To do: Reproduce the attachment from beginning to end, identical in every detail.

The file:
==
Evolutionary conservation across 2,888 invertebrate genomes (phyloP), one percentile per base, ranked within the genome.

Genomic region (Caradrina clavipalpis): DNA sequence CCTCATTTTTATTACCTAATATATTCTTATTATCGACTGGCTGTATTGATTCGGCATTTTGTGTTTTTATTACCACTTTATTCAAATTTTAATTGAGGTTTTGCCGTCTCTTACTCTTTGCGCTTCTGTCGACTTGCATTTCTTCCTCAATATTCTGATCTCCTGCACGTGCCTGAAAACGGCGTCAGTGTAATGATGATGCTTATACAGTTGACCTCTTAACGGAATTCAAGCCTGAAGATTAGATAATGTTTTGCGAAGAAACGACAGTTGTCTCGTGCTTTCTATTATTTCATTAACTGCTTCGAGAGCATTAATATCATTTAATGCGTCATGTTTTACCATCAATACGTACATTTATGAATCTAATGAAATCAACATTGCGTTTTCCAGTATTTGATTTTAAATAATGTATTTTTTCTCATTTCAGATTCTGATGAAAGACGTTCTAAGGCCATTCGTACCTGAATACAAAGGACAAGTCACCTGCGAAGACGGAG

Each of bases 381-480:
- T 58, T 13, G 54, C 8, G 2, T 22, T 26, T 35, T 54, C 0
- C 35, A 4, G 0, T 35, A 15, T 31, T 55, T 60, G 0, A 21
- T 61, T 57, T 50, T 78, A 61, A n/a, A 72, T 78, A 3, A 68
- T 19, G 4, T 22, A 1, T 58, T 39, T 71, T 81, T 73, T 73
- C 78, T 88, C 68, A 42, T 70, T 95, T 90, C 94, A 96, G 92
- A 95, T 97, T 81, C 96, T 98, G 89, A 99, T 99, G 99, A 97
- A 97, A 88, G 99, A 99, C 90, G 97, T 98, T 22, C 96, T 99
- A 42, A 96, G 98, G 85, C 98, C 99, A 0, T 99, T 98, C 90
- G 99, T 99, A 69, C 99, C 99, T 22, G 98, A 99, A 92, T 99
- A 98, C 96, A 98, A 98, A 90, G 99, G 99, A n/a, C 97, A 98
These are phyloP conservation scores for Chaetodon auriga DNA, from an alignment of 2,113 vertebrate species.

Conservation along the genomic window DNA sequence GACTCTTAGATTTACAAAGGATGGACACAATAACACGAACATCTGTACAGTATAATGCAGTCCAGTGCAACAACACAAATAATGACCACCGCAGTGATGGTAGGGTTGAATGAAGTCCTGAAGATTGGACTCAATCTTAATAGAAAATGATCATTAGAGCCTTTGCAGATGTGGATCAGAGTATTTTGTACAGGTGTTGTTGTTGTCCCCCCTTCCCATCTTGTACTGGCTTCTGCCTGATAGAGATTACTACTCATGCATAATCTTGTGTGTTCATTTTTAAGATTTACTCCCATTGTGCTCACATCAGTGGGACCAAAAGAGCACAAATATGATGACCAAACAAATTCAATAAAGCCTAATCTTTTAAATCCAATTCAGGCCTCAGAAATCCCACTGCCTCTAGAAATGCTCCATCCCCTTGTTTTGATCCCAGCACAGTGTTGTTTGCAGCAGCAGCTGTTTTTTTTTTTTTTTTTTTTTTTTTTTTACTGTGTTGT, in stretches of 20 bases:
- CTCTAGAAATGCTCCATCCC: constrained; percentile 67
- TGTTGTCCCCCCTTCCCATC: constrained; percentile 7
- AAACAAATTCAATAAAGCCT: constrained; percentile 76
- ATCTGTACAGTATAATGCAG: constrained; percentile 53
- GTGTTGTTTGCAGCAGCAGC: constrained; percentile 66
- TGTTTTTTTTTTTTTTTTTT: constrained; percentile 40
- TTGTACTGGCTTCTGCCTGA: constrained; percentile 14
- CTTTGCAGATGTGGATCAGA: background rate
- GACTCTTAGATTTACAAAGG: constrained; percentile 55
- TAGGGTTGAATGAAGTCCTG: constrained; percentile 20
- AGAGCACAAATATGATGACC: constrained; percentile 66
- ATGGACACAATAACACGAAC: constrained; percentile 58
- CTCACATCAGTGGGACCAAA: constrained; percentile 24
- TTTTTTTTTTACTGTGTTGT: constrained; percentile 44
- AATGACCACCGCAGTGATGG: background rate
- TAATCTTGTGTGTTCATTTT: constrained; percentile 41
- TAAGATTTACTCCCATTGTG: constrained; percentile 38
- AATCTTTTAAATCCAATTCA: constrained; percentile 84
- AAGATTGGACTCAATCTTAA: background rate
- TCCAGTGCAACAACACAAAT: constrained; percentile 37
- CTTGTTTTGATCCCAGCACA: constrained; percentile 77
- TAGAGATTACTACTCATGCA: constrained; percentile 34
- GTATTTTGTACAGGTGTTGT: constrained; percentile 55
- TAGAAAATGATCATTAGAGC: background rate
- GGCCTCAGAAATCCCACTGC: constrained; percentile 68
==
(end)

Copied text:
Evolutionary conservation across 2,888 invertebrate genomes (phyloP), one percentile per base, ranked within the genome.

Genomic region (Caradrina clavipalpis): DNA sequence CCTCATTTTTATTACCTAATATATTCTTATTATCGACTGGCTGTATTGATTCGGCATTTTGTGTTTTTATTACCACTTTATTCAAATTTTAATTGAGGTTTTGCCGTCTCTTACTCTTTGCGCTTCTGTCGACTTGCATTTCTTCCTCAATATTCTGATCTCCTGCACGTGCCTGAAAACGGCGTCAGTGTAATGATGATGCTTATACAGTTGACCTCTTAACGGAATTCAAGCCTGAAGATTAGATAATGTTTTGCGAAGAAACGACAGTTGTCTCGTGCTTTCTATTATTTCATTAACTGCTTCGAGAGCATTAATATCATTTAATGCGTCATGTTTTACCATCAATACGTACATTTATGAATCTAATGAAATCAACATTGCGTTTTCCAGTATTTGATTTTAAATAATGTATTTTTTCTCATTTCAGATTCTGATGAAAGACGTTCTAAGGCCATTCGTACCTGAATACAAAGGACAAGTCACCTGCGAAGACGGAG

Each of bases 381-480:
- T 58, T 13, G 54, C 8, G 2, T 22, T 26, T 35, T 54, C 0
- C 35, A 4, G 0, T 35, A 15, T 31, T 55, T 60, G 0, A 21
- T 61, T 57, T 50, T 78, A 61, A n/a, A 72, T 78, A 3, A 68
- T 19, G 4, T 22, A 1, T 58, T 39, T 71, T 81, T 73, T 73
- C 78, T 88, C 68, A 42, T 70, T 95, T 90, C 94, A 96, G 92
- A 95, T 97, T 81, C 96, T 98, G 89, A 99, T 99, G 99, A 97
- A 97, A 88, G 99, A 99, C 90, G 97, T 98, T 22, C 96, T 99
- A 42, A 96, G 98, G 85, C 98, C 99, A 0, T 99, T 98, C 90
- G 99, T 99, A 69, C 99, C 99, T 22, G 98, A 99, A 92, T 99
- A 98, C 96, A 98, A 98, A 90, G 99, G 99, A n/a, C 97, A 98
These are phyloP conservation scores for Chaetodon auriga DNA, from an alignment of 2,113 vertebrate species.

Conservation along the genomic window DNA sequence GACTCTTAGATTTACAAAGGATGGACACAATAACACGAACATCTGTACAGTATAATGCAGTCCAGTGCAACAACACAAATAATGACCACCGCAGTGATGGTAGGGTTGAATGAAGTCCTGAAGATTGGACTCAATCTTAATAGAAAATGATCATTAGAGCCTTTGCAGATGTGGATCAGAGTATTTTGTACAGGTGTTGTTGTTGTCCCCCCTTCCCATCTTGTACTGGCTTCTGCCTGATAGAGATTACTACTCATGCATAATCTTGTGTGTTCATTTTTAAGATTTACTCCCATTGTGCTCACATCAGTGGGACCAAAAGAGCACAAATATGATGACCAAACAAATTCAATAAAGCCTAATCTTTTAAATCCAATTCAGGCCTCAGAAATCCCACTGCCTCTAGAAATGCTCCATCCCCTTGTTTTGATCCCAGCACAGTGTTGTTTGCAGCAGCAGCTGTTTTTTTTTTTTTTTTTTTTTTTTTTTTACTGTGTTGT, in stretches of 20 bases:
- CTCTAGAAATGCTCCATCCC: constrained; percentile 67
- TGTTGTCCCCCCTTCCCATC: constrained; percentile 7
- AAACAAATTCAATAAAGCCT: constrained; percentile 76
- ATCTGTACAGTATAATGCAG: constrained; percentile 53
- GTGTTGTTTGCAGCAGCAGC: constrained; percentile 66
- TGTTTTTTTTTTTTTTTTTT: constrained; percentile 40
- TTGTACTGGCTTCTGCCTGA: constrained; percentile 14
- CTTTGCAGATGTGGATCAGA: background rate
- GACTCTTAGATTTACAAAGG: constrained; percentile 55
- TAGGGTTGAATGAAGTCCTG: constrained; percentile 20
- AGAGCACAAATATGATGACC: constrained; percentile 66
- ATGGACACAATAACACGAAC: constrained; percentile 58
- CTCACATCAGTGGGACCAAA: constrained; percentile 24
- TTTTTTTTTTACTGTGTTGT: constrained; percentile 44
- AATGACCACCGCAGTGATGG: background rate
- TAATCTTGTGTGTTCATTTT: constrained; percentile 41
- TAAGATTTACTCCCATTGTG: constrained; percentile 38
- AATCTTTTAAATCCAATTCA: constrained; percentile 84
- AAGATTGGACTCAATCTTAA: background rate
- TCCAGTGCAACAACACAAAT: constrained; percentile 37
- CTTGTTTTGATCCCAGCACA: constrained; percentile 77
- TAGAGATTACTACTCATGCA: constrained; percentile 34
- GTATTTTGTACAGGTGTTGT: constrained; percentile 55
- TAGAAAATGATCATTAGAGC: background rate
- GGCCTCAGAAATCCCACTGC: constrained; percentile 68